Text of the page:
Learning to Work: Young People’s Social and Labour-Market Integration through Supra-Company Apprenticeship Training in Austria
The institutionalisation of supra-company apprenticeship training after its incorporation into the Vocational Education and Training Act in 2009 was a political signal to acknowledge a kind of third pillar next to school-based education and company-based apprenticeship training after compulsory schooling within the Austrian educational system. However due to the deep-rooted persistence of the dual system, it is still regarded as a “buffer” when the former fails to provide sufficient placements.
As the Supra-Company-Apprenticeship Training is part of active labour market policy students are still clients of the Public Employment Service – and not (just) young persons to be educated. Therefore, one main challenge providers of SCAT have to cope with is to prepare students on the one hand for their placement within the regular apprenticeship system and on the other hand to provide high-quality vocational training as a valuable offer. This janus-faced pedagogical treatment of students has a major impact on the students’ development of capabilities for education, for work and for voice in a system with notably transitory character.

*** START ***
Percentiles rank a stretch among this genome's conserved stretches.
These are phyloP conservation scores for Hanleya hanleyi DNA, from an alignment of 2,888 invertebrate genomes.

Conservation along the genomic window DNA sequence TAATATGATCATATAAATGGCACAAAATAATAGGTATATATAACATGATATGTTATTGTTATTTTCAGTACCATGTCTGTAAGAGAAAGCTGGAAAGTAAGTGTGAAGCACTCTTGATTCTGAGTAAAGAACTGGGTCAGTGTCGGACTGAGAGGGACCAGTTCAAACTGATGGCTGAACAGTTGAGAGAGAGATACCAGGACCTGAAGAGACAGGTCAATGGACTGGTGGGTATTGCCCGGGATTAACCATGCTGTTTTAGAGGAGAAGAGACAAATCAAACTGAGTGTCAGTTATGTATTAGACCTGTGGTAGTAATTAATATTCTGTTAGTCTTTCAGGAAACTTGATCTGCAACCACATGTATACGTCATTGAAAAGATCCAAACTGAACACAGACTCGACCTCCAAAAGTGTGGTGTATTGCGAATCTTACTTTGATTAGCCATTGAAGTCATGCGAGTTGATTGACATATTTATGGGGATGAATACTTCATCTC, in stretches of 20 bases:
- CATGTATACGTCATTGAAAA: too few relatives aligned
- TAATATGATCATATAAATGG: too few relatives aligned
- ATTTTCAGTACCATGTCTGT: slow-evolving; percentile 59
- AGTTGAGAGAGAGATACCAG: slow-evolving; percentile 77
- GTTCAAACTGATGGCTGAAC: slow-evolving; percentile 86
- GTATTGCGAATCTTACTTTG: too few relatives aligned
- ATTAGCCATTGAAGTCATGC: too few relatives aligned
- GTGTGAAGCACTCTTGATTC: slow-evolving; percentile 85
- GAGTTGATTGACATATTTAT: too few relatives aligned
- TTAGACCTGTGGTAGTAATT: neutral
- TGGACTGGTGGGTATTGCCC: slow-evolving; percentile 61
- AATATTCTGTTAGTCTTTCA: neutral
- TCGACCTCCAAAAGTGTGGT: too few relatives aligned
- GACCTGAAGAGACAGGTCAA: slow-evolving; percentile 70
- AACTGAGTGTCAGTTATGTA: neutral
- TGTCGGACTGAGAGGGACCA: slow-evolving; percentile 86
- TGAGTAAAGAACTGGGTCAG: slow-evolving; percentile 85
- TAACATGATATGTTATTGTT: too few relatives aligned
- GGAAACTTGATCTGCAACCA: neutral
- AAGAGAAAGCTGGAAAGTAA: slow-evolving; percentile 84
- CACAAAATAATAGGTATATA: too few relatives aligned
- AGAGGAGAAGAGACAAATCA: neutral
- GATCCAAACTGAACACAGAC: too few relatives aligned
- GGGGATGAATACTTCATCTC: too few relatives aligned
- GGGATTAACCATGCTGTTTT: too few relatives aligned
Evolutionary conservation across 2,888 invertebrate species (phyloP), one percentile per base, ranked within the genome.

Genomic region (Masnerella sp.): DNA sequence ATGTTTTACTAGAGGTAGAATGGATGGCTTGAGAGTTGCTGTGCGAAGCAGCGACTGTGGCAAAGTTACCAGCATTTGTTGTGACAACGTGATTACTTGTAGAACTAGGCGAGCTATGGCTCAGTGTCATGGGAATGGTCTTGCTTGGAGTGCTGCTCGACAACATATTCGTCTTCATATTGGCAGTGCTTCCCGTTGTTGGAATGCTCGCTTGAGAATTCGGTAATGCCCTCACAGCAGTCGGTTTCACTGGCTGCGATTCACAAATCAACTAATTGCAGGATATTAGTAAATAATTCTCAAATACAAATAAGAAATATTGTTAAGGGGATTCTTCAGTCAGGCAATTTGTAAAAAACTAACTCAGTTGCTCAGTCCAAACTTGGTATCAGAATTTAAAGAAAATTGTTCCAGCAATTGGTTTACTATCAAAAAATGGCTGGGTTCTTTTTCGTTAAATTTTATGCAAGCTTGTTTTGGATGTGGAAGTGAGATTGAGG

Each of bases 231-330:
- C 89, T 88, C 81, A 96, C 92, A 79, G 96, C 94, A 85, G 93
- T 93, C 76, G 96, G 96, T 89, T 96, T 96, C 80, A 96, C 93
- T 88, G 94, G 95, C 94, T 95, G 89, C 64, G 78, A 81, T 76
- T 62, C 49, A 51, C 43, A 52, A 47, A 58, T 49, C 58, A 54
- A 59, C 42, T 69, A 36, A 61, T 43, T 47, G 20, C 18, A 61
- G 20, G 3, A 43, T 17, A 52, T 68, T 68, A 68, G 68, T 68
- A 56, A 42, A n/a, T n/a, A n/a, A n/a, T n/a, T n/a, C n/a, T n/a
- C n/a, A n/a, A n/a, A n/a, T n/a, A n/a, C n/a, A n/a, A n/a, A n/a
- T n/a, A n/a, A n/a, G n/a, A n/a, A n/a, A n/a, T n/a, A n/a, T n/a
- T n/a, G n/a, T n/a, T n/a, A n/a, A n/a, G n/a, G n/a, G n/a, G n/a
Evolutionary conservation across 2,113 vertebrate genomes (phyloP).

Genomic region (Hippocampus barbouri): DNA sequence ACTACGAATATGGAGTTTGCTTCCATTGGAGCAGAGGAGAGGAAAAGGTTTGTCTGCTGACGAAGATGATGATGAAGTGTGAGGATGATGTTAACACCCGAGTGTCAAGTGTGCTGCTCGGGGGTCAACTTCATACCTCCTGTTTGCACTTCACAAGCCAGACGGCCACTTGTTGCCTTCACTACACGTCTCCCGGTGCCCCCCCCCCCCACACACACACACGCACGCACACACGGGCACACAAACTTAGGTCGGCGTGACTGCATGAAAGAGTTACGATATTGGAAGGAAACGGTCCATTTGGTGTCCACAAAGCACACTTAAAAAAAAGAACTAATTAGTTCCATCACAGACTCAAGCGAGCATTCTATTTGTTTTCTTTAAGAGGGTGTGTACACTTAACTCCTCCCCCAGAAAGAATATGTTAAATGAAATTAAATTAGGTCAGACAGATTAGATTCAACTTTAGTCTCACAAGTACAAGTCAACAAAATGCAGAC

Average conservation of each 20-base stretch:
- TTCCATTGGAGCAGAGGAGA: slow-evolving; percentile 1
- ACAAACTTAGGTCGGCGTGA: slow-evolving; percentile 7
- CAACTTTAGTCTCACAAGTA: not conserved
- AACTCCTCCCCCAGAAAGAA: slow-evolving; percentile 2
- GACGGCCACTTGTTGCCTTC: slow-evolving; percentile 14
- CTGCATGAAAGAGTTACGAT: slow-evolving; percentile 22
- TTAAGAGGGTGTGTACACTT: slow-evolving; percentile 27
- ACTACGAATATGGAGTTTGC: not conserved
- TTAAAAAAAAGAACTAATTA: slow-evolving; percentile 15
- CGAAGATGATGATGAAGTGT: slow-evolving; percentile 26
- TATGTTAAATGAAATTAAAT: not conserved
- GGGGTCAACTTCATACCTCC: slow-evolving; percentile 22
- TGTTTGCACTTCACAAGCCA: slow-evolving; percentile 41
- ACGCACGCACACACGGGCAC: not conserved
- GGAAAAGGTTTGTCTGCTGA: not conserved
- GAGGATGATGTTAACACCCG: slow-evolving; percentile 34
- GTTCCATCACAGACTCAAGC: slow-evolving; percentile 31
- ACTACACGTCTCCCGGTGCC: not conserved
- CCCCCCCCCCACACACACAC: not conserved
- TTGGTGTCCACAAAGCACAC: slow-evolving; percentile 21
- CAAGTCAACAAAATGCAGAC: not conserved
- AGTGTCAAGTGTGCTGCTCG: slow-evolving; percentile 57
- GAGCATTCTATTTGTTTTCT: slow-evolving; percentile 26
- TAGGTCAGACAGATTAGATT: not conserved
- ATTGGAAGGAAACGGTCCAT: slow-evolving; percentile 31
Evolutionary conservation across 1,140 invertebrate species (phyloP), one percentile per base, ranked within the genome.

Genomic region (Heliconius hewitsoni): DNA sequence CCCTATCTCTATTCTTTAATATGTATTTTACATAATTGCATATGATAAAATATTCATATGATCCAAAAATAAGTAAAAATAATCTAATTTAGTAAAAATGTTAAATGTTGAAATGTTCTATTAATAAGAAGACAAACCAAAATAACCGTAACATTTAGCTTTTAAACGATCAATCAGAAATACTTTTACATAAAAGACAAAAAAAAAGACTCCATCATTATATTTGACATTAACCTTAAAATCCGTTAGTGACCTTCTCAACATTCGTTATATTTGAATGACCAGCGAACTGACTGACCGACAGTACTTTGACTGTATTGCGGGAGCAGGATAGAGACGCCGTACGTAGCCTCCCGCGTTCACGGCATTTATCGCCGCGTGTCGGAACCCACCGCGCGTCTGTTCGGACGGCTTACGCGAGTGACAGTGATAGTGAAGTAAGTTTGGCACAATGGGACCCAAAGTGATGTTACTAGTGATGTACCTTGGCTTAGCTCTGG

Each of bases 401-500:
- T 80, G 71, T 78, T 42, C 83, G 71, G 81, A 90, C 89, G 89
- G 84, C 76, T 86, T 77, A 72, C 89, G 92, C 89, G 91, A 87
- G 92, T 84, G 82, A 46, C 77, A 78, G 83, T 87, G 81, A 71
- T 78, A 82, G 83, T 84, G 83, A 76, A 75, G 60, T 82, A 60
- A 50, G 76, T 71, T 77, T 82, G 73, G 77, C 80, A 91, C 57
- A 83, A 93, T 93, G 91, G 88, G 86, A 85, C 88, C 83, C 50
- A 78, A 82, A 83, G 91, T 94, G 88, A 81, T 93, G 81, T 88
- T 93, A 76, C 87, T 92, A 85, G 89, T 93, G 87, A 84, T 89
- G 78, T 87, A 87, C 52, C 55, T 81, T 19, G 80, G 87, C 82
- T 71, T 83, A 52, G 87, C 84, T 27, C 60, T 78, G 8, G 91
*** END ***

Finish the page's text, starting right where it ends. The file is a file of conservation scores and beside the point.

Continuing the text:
This contribution will first give a short overview of the case study’s institutional embeddedness. After a brief introduction into the research methods used, we will outline the key findings of the case study from a capability perspective: First, the capability approach endorses education from two perspectives: Education is a capability to be achieved as such. Education also serves as a conversion factor for other capabilities. We will present findings for these two notions, including an analysis of the (two) crucial phases for choosing the educational pathway one has reason to value and a discussion of the training’s empowerment dimension in terms of ‘learning (how) to work’.
Second, turning to the capability for work we will on the one hand question the principal notion of work proposed by the capability approach and then lay down the youngsters’ perception of ‘decent work’ in labour processes.
Finally, we will take a look at what opportunities for voice and for being able and ‘free’ to choose, aspire and follow the life, work and educational pathway they have reason to value do youngsters encounter before and while participating in SCAT.